AS with conventional watches, there’s a smartwatch for every style and function – the range is truly vast and there’s pretty much something for every wrist out there now.
One thing that’s become increasingly apparent is that after months of lockdowns, “what’s-the-point-of-going-out-nothing-is-open-anyway” and just generally being Le Tired, many of us are embarrassingly out of shape because lifting a console controller doesn’t count as exercise, no matter how many times you do it.
If you’re thinking it’s time to get moving again between game releases, a fitness watch is a must-have – and the Polar Vantage V2 is very high on the list of smartwatches deserving your consideration.
Where the Fitbit Versa 3 is an excellent all-round fitness tracker/smartwatch, the wearable that’s been gracing my wrist for the past couple of weeks takes the fitness side of things to the next level.
The Polar Vantage V2 is designed with people who take their fitness extremely seriously in mind, and it absolutely packed with features designed to help athletes in their training and fitness regimen.
In addition to the usual heart-rate monitors and step counters and the like, the Vantage V2 also includes GPS tracking, training session monitoring, an altimeter, barometer, and even a compass.
The actual quality of the watch is excellent too. It’s well made, sturdy, and clearly designed for active use, right down the finger-print resistant touchscreen.
The touchscreen can display a wealth of information and you can select what sort of watch face you like – being a traditonialist, I went for an analogue display and was pleasantly surprised to see it included a ticking second hand too.
The band is a textured synthetic rubber o silicone which I really like too. Normally I prefer a leather watch strap, but the Vantage V2’s strap is very comfortable and doesn’t have the issue of making the skin underneath all sweaty in the heat.
It’s quite a large watch at 47mm – again, I like this – but it’s also very comfortable to wear, and doesn’t feel heavy or bulky on the wrist; I could easily wear it all day and all night without bother.
To be honest, a lot of the features in the Polar Vantage V2 are far more advanced or specialised than I am likely to need – it’s highly unlikely I’ll be running a marathon this side of ever – but it’s good they are there for the truly dedicated athlete. Some of these features include turn-by-turn guidance on routes, performance and recovery monitoring and assistance, training schedule management, and night time recharge rates.
There’s a bit of a learning curve to the watch, but after taking a few minutes with the manual I had it all sorted and it all made sense.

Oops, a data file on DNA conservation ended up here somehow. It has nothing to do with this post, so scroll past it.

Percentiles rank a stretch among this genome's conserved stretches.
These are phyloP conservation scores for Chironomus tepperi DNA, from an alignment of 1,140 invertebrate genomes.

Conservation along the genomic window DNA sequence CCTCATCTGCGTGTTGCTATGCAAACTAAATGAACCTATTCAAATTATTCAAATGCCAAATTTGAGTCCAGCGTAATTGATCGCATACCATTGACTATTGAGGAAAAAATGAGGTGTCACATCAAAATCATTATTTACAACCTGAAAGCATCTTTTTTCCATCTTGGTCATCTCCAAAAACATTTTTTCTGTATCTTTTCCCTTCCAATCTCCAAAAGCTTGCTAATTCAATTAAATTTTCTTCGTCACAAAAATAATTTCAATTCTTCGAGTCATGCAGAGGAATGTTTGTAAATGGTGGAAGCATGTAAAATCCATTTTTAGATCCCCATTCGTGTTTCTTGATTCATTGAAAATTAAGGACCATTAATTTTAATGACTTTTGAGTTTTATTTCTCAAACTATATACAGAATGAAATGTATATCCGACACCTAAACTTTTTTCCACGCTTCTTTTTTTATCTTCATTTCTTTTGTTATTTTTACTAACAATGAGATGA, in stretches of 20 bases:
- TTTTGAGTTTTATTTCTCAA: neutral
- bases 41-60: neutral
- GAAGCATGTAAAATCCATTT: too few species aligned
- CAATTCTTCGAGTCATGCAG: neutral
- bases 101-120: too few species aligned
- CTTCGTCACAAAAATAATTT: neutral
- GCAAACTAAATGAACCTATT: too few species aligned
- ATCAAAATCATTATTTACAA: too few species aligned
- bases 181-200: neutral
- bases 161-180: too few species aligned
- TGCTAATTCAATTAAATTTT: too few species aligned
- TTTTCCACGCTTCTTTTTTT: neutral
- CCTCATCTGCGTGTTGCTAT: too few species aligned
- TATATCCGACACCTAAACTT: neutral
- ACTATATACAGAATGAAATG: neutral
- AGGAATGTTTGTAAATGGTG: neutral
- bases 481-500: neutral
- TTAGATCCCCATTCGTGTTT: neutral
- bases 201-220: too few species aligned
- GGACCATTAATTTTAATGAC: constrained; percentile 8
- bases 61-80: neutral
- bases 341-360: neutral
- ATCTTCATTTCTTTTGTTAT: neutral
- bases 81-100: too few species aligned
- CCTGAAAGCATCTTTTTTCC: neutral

There’s a large red button on the right hand side of the case where the crown would be that functions as a handy stop/start button, and a useful button on the left-hand side for synching and pausing/stopping training sessions.
Given its status as a sports watch (and the presence of a ‘swimming’ sport tracker profile) the Polar Vantage V2 is waterproof, at least for the sort of things you’d expect it to be (like using in a swimming pool) – supposedly it is rated to 100m depth. I wore it in the bath and shower as well with no issues at all, but it should be stressed this isn’t a diving watch so if you’re breaking out the Scuba gear you should get a watch designed to handle being properly underwater for extended periods (personally, I use a Vostok Amphibia).
One of the aspects of the Polar Vantage V2 that really impressed me was how none of the features felt gimmicky – the training programme was clearly designed to be an effective tool, the cardio, recovery, night-time recharge and GPS tracking information was useful – you get the idea.
The Vantage V2 also has all the usual features you’d expect on a smartwatch such as notifications and music controls, too. One extra bonus I found surprisingly useful was its connection to the weather data from my smartphone; it can even display this on the watch dial so I can see at a glance what the weather is allegedly doing for the rest of the day and can plan my exercise/taking the Nintendo Switch to the park activities accordingly.
Battery life is advertised at around 100 hours in general use, 40 hours for active training and a week in basically wristwatch mode. While I don’t train enough to test the battery life under extended training load, the general use and basic wristwatch battery life was backed up by my experience – the watch also charged extremely quickly, although as with other smart watches it uses a proprietary connector instead of USB-C or something that would make me worry less about accidentally losing the cable or having the kids or the cat wander off with it.
The watch’s “The wearer is looking at me, better brighten the display or show that notification” feature was very good too – when the watch buzzed to tell me I had a notification, I’d turn my wrist to see the screen, it would brighten and then bring up the notification.
The only real criticisms I have of the Polar Vantage V2 are that the touchscreen isn’t as responsive as I’d like, and navigation takes a bit of getting used to because it has so many features. It’s also not cheap, with an RRP of AUD$699.
Whether you’re wanting to shed some lockdown lethargy, keep training up for sports, or monitor general fitness for competitive video gaming, the Polar Vantage V2 handles it all beautifully and is one of the most feature-packed smartwatches I’ve had on my wrist, too.